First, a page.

Sweet Briar College is hosting the seventh annual Blue Ridge Summer Institute for Young Artists (BLUR). For three weeks, gifted high school sophomores, juniors and seniors immerse themselves in two-dimensional art, sculpture and sound design on the College’s historic 3,250-acre campus. The coeducational artists’ retreat runs until July 9.
Eric Caldwell, director of the program, says that this year’s teaching team is particularly excellent.
It includes Joshua Harris, assistant professor of music at Sweet Briar College, who is running the sound design/music composition area; Justin Rice, instructor of studio art at Sweet Briar, who heads the ceramics studio; and Annie Waldrop, who is chairing the studio art division.
Students work intensively in each area in morning and afternoon sessions, and then gather as a group in the evenings for dynamic cross-training in others. During these evening sessions, students learn how to slip cast ceramics, construct wire and fiber sculptures, author found sound compositions, play steel pans, pit-fire pottery and pursue other projects.
As in previous years, The Virginia Center for the Creative Arts (VCCA) is working with BLUR students, as is Amanda Korman, a gifted writer and teacher from Charlottesville. Sweet Briar’s proximity to the VCCA is a significant asset for BLUR students, and a differentiator among colleges that offer similar programs. The other is what Caldwell refers to as “radical multidisciplinarity.”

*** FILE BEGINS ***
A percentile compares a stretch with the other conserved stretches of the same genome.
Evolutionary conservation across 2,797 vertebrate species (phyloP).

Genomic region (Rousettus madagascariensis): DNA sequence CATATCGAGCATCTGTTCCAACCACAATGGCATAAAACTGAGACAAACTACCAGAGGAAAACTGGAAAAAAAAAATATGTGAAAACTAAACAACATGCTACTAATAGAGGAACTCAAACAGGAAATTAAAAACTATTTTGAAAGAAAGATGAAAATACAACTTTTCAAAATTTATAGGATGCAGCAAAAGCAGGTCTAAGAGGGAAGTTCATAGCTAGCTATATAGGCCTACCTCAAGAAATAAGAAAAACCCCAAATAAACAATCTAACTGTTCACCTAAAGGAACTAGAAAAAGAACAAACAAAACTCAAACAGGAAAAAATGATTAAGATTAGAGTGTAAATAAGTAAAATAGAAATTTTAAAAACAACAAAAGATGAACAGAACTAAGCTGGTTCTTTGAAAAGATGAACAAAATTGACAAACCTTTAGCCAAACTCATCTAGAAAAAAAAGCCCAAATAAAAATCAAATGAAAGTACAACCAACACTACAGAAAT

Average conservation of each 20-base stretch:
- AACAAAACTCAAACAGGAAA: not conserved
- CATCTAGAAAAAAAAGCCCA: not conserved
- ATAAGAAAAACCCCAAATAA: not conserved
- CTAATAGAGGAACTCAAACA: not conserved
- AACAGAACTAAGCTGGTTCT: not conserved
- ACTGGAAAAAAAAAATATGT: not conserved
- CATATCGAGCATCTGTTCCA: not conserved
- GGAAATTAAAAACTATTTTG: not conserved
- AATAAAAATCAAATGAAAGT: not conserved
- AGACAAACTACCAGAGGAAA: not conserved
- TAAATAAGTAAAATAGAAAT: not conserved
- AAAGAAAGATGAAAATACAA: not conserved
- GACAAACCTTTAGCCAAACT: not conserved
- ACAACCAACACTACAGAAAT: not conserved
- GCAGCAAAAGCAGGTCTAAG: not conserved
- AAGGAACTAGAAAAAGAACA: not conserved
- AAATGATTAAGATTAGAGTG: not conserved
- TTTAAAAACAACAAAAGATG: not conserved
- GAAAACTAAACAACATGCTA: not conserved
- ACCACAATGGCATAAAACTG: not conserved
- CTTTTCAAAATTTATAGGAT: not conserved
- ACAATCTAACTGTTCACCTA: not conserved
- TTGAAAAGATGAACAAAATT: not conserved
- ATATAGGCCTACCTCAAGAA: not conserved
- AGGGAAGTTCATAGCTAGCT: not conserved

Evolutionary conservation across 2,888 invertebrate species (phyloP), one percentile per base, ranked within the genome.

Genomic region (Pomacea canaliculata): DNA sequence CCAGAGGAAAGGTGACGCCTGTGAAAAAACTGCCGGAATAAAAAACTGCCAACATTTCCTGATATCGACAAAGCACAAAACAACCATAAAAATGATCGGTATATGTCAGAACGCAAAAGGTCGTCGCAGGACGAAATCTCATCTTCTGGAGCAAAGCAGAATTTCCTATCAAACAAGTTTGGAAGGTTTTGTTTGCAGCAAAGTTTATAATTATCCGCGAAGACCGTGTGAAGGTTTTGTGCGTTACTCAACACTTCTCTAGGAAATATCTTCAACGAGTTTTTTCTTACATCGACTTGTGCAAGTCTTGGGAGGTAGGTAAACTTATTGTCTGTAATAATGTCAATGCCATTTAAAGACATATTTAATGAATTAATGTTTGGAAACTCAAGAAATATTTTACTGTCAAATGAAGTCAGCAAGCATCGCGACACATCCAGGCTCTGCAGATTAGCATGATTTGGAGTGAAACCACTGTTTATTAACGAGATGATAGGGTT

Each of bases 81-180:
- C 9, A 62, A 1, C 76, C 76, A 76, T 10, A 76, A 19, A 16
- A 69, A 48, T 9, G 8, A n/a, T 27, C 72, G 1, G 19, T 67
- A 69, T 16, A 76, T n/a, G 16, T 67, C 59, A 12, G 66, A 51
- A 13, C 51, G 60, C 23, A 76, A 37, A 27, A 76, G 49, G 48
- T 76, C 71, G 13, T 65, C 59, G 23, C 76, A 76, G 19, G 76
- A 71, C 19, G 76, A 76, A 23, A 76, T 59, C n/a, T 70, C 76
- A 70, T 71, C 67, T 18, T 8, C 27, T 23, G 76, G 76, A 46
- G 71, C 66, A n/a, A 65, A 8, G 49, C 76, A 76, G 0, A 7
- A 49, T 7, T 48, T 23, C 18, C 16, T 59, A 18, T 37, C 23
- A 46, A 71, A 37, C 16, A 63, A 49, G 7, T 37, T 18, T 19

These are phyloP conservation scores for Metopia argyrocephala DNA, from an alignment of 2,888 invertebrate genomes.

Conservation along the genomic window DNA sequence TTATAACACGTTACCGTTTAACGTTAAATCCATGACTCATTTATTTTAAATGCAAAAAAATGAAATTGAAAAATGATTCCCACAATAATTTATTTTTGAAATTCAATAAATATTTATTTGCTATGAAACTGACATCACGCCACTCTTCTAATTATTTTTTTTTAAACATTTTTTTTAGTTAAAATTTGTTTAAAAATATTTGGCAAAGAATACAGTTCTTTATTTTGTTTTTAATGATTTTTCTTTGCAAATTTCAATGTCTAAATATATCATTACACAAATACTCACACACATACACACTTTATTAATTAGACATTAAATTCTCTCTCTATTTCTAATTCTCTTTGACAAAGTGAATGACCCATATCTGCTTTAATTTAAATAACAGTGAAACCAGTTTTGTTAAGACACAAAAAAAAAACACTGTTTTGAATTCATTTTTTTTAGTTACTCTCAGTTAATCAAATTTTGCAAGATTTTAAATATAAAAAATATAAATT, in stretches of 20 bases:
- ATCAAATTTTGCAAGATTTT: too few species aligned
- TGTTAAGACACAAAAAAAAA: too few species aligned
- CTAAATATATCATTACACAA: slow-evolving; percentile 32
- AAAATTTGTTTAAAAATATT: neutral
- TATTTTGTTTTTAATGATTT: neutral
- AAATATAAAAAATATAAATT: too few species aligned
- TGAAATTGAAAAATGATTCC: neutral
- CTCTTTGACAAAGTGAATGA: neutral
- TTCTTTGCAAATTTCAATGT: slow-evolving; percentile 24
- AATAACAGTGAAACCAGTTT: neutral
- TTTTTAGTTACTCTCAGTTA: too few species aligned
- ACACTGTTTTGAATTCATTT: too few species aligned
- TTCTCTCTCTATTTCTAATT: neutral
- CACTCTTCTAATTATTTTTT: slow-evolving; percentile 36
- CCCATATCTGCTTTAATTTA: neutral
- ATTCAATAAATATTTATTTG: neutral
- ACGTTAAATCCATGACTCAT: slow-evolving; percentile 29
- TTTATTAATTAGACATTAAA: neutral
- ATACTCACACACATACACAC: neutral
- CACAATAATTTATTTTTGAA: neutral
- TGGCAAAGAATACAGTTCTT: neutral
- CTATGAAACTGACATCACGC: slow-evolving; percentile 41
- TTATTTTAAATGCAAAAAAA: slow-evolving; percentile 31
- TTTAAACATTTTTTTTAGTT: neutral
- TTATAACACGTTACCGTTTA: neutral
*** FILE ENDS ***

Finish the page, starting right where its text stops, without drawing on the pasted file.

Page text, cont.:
“There are intensive art programs all over the country, but BLUR is unique in that it offers both intensive study in a single medium, and dynamic cross-training in many others,” Caldwell said.
Caldwell knows what he’s talking about. An assistant professor of English at Sweet Briar, Caldwell maintained a mixed media sculpture studio in Charlottesville for eight years and keeps active by doing figural sculpture on the weekends.
By challenging students to extend themselves beyond their areas of direct interest, Caldwell hopes to encourage the next generation of artists not to settle into a single artistic area, but to adventure into many.